Even though Jamaica in the early 1960s was a newly independent nation, the old assumptions of colonialism lingered. Here, despite a change of government, the land-owning Clearys still hold sway, their men using country women as concubines. But in Fuller's story, there are at least a handful who are ""unlike normal women"": Aunt Vie, the village matriarch who is recovering from a disabling stroke; Azora, the community healer feared as an ""obeahwoman,"" or sorceress, who becomes Vie's friend after years of estrangement; and Miss Dee, an often haughty young dressmaker who resists the seductions of a Cleary scion and is disowned by her Aunt Jane. Jane, the novel's most tragic character, whose much-desired pregnancy by an elder Cleary is aborted through his treachery, is both proud and intensely pitiable: ""When the doctor confirmed that she had lost the baby and put her in his taxi... her screams drowned the noise of the engine."" Despite the setting, the rhetoric of liberation politics rarely intrudes. Instead, Fuller captures the rhythm of everyday life in Top Mountain, a rural area ""high on one of the numerous hills of St. Catherine,"" where the author was born. Fuller, who was praised for her debut novel, Going Back Home, offers a good story that is seriously undermined by writing that is clumsy at best. (""The culminated pain, the consequence of the wounding words thrown at her over the years; even before she came to live in Top Mountain, she had been branded a failed woman, a shell masquerading as a woman; brought a new desperation and anger she had thought was abating."") (Jan.)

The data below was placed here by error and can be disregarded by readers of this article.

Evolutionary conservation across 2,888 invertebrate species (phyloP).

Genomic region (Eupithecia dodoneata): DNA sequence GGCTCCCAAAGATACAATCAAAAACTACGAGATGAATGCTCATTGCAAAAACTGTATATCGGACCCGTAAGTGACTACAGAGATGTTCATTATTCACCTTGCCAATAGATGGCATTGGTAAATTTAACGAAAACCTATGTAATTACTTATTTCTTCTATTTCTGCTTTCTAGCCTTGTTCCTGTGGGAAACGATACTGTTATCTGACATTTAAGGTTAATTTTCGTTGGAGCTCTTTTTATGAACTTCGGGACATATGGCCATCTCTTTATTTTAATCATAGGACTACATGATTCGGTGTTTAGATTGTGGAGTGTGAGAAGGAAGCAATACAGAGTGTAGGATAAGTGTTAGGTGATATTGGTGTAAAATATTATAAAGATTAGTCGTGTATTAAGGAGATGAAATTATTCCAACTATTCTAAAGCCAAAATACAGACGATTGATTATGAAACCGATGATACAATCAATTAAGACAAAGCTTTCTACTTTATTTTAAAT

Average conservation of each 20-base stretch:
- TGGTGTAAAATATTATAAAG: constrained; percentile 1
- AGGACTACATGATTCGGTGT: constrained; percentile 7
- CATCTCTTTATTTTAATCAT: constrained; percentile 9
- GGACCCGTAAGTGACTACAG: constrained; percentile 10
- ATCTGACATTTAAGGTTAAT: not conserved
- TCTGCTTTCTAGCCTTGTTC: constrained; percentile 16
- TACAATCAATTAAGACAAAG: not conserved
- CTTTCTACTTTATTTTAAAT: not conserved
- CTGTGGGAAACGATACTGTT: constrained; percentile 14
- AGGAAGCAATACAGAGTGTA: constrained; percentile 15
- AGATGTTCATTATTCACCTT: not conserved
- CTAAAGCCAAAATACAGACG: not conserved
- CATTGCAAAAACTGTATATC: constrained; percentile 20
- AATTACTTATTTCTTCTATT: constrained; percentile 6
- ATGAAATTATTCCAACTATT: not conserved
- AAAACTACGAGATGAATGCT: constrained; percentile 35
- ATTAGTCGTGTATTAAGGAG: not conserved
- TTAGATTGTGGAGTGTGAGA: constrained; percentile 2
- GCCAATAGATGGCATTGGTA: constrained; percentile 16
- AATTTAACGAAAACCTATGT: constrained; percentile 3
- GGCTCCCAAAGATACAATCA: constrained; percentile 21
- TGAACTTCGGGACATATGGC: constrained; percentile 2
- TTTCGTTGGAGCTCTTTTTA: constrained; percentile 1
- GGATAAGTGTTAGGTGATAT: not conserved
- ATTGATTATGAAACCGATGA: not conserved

Reviewed on: 04/28/1997 Release date: 05/01/1997 Genre: Fiction
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